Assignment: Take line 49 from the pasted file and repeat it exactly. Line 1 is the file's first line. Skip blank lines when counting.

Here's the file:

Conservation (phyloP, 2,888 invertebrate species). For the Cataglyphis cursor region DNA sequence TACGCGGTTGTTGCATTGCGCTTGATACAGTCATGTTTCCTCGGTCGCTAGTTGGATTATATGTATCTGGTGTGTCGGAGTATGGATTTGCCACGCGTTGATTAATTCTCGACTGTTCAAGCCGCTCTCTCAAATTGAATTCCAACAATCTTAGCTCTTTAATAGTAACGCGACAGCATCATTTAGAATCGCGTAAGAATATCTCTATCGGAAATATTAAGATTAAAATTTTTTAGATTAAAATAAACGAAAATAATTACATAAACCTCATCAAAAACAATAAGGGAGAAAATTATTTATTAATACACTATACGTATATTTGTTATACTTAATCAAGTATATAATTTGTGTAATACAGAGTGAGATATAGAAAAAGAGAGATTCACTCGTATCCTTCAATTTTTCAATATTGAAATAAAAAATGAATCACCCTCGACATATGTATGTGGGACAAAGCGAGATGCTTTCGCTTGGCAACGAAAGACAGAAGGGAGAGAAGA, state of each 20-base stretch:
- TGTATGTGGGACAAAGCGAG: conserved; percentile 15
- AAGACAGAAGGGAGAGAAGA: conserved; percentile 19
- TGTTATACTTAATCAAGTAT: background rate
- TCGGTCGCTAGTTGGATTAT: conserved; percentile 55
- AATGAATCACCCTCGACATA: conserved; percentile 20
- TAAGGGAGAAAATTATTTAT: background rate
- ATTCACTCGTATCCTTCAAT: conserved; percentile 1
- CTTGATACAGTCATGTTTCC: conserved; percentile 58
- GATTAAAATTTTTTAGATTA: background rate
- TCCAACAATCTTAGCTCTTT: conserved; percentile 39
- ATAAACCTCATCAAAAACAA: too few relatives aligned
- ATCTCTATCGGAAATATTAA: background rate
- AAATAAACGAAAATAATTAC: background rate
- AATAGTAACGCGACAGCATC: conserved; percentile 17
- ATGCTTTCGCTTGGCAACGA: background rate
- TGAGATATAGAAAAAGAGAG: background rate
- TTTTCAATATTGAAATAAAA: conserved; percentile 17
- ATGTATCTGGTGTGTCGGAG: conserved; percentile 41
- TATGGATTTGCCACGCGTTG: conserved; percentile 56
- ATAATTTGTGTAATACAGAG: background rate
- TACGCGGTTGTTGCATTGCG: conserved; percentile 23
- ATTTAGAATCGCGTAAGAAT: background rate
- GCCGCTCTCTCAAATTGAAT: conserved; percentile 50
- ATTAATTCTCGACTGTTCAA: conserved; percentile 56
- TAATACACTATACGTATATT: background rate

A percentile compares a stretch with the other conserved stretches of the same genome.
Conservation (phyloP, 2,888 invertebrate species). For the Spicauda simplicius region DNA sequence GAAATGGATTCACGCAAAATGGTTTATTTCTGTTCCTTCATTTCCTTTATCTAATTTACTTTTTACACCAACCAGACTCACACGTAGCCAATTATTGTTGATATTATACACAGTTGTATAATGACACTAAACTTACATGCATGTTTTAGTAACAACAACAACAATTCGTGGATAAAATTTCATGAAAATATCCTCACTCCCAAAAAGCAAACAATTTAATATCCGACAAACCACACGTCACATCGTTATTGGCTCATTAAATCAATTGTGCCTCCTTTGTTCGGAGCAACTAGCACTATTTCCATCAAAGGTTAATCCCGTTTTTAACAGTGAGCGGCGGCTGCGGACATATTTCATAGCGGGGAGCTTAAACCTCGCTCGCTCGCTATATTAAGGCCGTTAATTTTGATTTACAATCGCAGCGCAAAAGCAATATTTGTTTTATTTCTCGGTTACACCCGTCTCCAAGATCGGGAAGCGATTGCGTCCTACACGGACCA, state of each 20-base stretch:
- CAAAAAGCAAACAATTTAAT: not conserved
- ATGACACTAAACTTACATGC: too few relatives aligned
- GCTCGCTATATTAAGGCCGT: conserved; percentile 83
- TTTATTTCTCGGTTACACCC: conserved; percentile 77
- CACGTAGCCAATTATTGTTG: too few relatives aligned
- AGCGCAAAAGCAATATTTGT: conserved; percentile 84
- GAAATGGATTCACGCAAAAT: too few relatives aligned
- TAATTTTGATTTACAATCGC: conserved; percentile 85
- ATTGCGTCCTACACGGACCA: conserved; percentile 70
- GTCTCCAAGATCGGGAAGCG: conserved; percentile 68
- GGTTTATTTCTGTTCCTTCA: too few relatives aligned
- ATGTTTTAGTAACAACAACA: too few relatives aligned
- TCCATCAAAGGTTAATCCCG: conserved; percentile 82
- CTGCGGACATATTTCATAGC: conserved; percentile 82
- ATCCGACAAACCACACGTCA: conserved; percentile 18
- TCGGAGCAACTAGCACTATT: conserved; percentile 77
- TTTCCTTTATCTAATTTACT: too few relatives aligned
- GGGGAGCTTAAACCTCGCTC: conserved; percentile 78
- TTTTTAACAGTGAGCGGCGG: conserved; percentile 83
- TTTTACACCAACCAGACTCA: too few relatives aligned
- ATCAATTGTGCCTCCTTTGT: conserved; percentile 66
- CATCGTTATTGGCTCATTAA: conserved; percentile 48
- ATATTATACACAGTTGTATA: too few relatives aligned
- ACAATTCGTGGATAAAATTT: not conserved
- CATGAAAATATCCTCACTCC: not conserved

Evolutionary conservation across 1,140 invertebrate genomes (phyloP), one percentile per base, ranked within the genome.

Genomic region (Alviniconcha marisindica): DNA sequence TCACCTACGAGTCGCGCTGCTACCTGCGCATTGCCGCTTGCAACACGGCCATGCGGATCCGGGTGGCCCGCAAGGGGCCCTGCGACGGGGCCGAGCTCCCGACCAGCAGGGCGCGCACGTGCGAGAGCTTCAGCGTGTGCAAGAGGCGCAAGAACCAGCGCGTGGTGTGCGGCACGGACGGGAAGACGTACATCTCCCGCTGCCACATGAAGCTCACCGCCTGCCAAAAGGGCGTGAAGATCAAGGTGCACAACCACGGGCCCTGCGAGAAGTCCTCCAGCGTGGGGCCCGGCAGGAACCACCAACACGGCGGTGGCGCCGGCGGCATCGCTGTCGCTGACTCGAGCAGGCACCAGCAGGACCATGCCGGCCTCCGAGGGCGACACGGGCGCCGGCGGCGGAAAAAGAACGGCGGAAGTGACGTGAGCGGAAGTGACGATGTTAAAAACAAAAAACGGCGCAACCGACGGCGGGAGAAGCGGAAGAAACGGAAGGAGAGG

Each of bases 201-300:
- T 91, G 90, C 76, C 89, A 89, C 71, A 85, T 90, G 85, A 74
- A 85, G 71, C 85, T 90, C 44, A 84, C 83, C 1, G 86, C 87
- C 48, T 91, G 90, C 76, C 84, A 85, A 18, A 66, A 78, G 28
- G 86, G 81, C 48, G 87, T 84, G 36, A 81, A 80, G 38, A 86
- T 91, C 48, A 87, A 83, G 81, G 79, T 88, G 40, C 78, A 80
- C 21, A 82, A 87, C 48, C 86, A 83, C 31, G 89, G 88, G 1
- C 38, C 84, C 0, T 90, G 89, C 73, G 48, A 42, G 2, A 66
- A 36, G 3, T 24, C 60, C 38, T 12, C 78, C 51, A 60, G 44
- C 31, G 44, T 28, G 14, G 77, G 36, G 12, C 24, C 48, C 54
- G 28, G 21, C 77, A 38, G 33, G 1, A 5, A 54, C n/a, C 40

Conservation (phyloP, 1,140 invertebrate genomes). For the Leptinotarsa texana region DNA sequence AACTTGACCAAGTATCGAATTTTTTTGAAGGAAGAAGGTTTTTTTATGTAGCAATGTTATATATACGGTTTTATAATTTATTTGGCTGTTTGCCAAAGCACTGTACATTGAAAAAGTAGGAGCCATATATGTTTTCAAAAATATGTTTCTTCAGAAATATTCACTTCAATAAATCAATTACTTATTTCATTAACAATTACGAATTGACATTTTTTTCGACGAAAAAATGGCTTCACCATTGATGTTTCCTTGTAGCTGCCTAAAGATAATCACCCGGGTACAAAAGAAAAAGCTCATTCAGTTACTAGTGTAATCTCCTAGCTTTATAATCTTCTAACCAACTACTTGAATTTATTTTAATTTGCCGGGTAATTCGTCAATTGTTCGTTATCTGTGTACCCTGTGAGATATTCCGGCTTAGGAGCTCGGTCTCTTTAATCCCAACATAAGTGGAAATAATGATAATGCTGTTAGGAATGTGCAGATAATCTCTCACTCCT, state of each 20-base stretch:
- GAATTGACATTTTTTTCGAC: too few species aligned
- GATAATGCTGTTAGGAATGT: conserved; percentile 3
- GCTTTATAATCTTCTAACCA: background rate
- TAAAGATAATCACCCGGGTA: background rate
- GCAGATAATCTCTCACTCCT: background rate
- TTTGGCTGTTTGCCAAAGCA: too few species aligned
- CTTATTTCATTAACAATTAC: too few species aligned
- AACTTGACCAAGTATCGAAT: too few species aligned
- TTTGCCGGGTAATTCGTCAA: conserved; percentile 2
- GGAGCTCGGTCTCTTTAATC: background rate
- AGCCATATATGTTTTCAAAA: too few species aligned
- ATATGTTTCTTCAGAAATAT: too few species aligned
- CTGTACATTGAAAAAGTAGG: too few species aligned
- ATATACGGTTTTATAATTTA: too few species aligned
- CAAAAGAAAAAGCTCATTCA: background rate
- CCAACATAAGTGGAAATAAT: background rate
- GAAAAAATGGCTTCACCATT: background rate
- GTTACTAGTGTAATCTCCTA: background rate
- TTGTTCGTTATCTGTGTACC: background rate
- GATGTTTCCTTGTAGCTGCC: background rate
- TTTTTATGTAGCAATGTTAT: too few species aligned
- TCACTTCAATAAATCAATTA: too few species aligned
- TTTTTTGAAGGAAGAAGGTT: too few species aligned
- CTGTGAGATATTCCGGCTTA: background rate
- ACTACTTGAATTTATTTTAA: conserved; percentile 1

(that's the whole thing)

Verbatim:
- ATCAATTGTGCCTCCTTTGT: conserved; percentile 66